Written on the Body, Jeannette Winterson, on the sofa (link)
Omigod is this book soooo 1992. In a good way. But it made me realise how literature comes out of a particular context, and that by 'particular' we mean 'the 23rd week of 1992'. This is my first Winterson, and may be my last; I find it a bit too clever in the lack of gendered identification of the narrator, which is intellectually interesting but I'm not sure how much it adds to the overarching point of the narrative. That is, interesting trick, but what does it bring to the story? I enjoy the anti-cliche attitude of the text, and the writing is compelling, evocative and expressive. But I wasn't sure I liked being in the head of the narrator, not because of the a-gendered quality of the narration but because I wanted different perspectives. In that sense, the book succeeds in producing a feeling of being inside a body and wanting out, or wanting to connect--the interiority of the narration produces that extremely well. But I was reminded of heady days in grad school reading Butler and out-there lesbian/transgender literature, and it made me crave the coffee and whole-grain vegan cookies at Dunn Brothers across from Macalester. Perhaps not the kind of craving Winterson was going for!

Other books read recently:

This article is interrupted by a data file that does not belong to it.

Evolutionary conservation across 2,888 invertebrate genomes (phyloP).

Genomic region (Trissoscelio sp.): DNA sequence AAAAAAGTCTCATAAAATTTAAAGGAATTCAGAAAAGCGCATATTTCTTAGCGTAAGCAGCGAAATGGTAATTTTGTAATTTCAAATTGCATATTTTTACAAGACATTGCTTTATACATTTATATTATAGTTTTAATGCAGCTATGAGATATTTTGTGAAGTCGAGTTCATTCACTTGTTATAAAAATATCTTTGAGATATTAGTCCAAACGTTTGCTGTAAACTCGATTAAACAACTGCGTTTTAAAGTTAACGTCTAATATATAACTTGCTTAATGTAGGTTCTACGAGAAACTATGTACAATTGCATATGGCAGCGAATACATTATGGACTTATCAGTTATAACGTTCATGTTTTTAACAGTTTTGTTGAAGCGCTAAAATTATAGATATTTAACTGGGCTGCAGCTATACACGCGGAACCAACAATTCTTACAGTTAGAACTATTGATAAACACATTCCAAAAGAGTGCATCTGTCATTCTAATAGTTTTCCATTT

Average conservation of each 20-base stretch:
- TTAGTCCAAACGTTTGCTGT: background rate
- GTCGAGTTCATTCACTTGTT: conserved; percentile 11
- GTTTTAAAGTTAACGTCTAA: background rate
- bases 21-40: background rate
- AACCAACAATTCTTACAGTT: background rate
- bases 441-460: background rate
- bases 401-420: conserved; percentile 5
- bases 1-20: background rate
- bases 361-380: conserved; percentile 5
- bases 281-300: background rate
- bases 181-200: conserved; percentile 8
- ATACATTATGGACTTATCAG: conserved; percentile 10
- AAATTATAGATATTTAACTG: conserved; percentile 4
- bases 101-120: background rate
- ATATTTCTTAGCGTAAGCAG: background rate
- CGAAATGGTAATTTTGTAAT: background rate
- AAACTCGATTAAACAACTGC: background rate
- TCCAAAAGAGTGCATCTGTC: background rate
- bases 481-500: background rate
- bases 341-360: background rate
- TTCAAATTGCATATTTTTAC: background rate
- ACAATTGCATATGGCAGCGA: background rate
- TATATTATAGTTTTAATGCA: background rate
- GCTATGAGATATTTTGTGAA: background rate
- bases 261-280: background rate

Anthony Smith, The Ethnic Origins of Nations
Christopher Pinney, Camera Indica
Lisa Trivedi, Clothing Gandhi's Nation
Rabindranath Tagore, Fireflies

my secret weapon

Really it's not me writing all those words. Luke is not only an excellent writer, but as you can tell, clearly enjoys his work. All he needs is a cuppa and he's good to go.

06 March 2008

I'm sure someone else notices this....

Just last night we watched the pre-primary Daily Show in which he interviews Hilary (one day delay for US to UK, a second day for it being DVR'ed). I didn't take notice at first, so my tally only includes the last 2/3 of the interview, but in that very brief time HRC said 'you know' at least 18 times. Seriously. 18 times.

Does this not bother anyone else but me?

Honestly, I think I'd rather listen to GWB speak. Yes, he mangles the English language some times, but I swear he beats Hilary handily when it comes to dead-air-filling verbal ticks.

Oh, and one other thing: can Hilary not see the performative contradiction involved in giving a speech about the the hollowness of speeches?